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&quot;What factors affect the current that flows through resistance wire?&quot;

Extracts from this document...

Introduction

By Steven Beaney

“What factors affect the current that flows through resistance wire?”

The idea of resistance is simply how difficult it is for the electrons to move through a material. The more difficult it is, the more energy they lose in the material on their travels. There are four main factors that affect the resistance of a material they are:

: Length

: Temperature

: Diameter of the wire/ thickness

: Material

Investigation

The factor that I am going to look at is how the diameter or thickness of a wire affects its resistance.

Prediction

I think that the larger the diameter of the wire the lower the resistance. This is because the resistance happens because as the electrons move through the material (when a voltage has been applied) they collide with the atoms in the material and as a result of that they lose some of there energy. In simple terms this means that electrons are more likely to collide with more atoms in a narrow conductor than in a wider conductor therefore they will lose more energy.

Experiment

The equation used to find the resistance from current and voltage is:

Resistance (R) = Voltage (V) / Current (I)

Middle

0.15

0.89

0.09

9.89

1.15

0.11

10.45

1.85

0.18

10.28

0.19

0.81

0.09

9.00

1.06

0.12

8.83

1.78

0.21

8.48

0.27

0.52

0.11

4.73

0.78

0.17

4.59

1.68

0.38

4.42

0.31

0.38

0.13

2.92

0.59

0.2

2.95

1.62

0.54

3.00

0.38

0.42

0.12

3.50

0.62

0.19

3.26

1.65

0.5

3.30

0.46

0.21

0.14

1.50

0.34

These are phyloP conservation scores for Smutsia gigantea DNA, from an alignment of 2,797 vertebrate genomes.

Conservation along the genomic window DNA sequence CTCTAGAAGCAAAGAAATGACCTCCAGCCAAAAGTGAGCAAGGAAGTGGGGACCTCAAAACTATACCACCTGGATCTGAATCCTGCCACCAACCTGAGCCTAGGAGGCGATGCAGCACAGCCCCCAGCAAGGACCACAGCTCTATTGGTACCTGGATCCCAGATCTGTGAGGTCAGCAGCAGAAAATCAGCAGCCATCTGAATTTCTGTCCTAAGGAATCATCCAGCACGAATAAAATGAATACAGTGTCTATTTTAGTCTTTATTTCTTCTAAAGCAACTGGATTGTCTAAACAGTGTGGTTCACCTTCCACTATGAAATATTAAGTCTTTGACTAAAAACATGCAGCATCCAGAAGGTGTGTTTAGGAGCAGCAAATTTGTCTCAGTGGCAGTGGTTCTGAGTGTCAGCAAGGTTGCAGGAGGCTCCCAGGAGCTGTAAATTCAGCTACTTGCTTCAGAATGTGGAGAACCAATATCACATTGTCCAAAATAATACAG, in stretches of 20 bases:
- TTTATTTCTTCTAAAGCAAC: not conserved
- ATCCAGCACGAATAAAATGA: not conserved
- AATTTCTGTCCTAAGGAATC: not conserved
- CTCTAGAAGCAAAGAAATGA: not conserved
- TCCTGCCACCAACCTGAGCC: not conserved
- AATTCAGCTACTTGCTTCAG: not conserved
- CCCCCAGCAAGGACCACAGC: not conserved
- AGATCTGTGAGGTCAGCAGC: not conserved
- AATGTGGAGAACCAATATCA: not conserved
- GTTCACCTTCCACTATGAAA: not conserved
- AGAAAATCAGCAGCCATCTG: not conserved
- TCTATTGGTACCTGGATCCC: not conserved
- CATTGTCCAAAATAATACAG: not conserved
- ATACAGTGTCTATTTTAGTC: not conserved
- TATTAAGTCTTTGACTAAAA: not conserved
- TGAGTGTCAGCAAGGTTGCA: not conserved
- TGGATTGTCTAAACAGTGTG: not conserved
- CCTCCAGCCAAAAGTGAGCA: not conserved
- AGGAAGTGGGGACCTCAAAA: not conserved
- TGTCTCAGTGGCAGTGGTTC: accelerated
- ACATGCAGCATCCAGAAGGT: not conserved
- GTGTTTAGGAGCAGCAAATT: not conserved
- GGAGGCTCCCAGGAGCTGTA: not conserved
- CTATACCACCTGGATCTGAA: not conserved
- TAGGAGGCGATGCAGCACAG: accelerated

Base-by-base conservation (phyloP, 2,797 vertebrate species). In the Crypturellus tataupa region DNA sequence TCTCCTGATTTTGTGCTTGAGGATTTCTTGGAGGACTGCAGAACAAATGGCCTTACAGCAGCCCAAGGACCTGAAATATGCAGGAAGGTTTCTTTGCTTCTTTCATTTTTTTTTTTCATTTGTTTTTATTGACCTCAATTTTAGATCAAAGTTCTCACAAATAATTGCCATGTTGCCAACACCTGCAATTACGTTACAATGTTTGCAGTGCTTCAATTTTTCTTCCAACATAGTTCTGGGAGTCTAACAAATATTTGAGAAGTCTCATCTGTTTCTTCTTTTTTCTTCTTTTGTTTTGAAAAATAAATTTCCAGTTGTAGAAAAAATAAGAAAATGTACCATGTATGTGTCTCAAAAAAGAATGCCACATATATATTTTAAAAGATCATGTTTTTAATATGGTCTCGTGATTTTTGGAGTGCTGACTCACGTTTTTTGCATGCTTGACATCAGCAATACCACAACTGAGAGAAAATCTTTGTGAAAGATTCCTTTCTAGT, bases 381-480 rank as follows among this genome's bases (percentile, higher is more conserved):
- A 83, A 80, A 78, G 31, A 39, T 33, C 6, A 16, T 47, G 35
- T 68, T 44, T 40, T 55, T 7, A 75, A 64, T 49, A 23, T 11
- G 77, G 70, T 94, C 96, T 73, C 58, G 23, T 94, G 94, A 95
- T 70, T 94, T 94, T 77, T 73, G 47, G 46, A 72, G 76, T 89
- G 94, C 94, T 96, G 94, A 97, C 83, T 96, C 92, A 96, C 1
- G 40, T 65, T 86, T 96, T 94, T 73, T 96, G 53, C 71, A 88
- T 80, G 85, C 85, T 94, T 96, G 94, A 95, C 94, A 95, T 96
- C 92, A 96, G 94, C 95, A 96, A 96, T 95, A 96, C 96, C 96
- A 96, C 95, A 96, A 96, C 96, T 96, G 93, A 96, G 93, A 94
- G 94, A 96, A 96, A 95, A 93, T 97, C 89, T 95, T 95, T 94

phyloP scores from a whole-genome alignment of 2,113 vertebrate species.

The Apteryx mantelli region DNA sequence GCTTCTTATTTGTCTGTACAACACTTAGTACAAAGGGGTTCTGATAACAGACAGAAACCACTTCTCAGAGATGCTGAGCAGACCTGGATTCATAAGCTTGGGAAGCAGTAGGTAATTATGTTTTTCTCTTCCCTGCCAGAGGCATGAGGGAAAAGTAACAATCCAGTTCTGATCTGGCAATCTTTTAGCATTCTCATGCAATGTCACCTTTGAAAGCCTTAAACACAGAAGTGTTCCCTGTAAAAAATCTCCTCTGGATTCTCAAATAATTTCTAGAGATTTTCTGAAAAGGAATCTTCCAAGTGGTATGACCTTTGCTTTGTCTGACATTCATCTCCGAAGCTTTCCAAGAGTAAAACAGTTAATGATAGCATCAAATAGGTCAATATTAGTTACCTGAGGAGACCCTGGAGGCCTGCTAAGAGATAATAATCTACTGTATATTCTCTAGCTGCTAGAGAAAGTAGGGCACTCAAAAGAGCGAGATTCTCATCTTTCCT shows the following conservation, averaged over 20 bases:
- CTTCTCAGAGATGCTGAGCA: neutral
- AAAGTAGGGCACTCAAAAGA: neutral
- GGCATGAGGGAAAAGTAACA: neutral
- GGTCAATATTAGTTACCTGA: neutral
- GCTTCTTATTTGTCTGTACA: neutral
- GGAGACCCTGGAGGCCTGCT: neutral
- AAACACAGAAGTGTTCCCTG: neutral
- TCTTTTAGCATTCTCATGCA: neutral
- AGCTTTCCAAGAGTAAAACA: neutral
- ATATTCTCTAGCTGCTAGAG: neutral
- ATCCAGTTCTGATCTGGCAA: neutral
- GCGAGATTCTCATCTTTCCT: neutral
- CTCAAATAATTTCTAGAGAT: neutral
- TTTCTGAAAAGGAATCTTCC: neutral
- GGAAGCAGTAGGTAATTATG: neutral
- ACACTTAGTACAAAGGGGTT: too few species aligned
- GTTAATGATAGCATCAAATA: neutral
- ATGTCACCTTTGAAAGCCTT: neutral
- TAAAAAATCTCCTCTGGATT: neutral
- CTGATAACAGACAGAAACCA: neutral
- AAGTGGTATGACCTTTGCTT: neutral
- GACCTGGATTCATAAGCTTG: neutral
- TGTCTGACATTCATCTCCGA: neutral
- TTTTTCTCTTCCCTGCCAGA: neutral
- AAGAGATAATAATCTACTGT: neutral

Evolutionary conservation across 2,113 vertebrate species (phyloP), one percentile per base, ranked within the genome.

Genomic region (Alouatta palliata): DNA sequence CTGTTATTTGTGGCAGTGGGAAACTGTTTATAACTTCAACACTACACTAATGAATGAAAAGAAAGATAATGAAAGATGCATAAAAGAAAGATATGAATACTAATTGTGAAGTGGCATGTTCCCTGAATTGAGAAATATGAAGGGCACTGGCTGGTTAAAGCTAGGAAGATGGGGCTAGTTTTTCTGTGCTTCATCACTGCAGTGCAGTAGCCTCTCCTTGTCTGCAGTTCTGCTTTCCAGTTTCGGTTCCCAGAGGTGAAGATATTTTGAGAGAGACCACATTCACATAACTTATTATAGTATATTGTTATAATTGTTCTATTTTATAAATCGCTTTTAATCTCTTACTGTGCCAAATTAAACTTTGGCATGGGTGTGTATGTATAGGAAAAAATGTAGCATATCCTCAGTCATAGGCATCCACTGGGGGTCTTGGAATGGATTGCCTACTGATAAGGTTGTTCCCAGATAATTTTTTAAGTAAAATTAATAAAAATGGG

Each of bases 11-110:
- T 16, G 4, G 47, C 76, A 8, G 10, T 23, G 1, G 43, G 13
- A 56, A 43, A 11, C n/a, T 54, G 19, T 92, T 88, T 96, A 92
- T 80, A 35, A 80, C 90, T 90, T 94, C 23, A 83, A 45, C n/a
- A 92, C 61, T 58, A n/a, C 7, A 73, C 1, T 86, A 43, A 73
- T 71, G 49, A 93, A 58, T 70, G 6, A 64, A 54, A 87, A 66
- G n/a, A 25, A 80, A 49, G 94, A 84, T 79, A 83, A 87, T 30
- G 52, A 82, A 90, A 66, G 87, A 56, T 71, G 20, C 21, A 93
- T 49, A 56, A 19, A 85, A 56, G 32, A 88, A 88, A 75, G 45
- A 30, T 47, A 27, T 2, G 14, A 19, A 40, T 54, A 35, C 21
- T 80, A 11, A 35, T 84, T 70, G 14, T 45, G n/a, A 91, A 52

0.23

1.48

1.4

0.94

1.49

Resistance in the above table is calculated using the following formula:

Resistance = Voltage/ Current

e.g.: For the 0.15mm wire in Experiment 1

Conclusion

The results recorded for the wire with cross sectional area of 0.31mm and 0.38mm appear anomalous as can be seen from both the table and graph. The most surprising result was for the 0.38mm wire. If you look at the table 2 you would expect this thickness of wire to have a lower resistance but it does not.

As for each of these wire thickness the results for each experiment are broadly similar the problem must be in the design of the experiment. The most likely cause is that these wires were not the same length as the others however there is a small chance the temperature of the wires could also have affected the results or I mistakenly inserted the wrong thickness of wire. All of these would affect the resistance.

To improve the experiment I first, must take care to ensure that each thickness of wire is exactly the same length and I insert the correct thickness into the apparatus. I could also improve the experiment by repeating the exercise for each thickness/diameter of wire using two different lengths of wire.

Another way I could make the experiment more reliable is to ensure the room temperature is the same before each measurement is taken.

This student written piece of work is one of many that can be found in our GCSE Electricity and Magnetism section.

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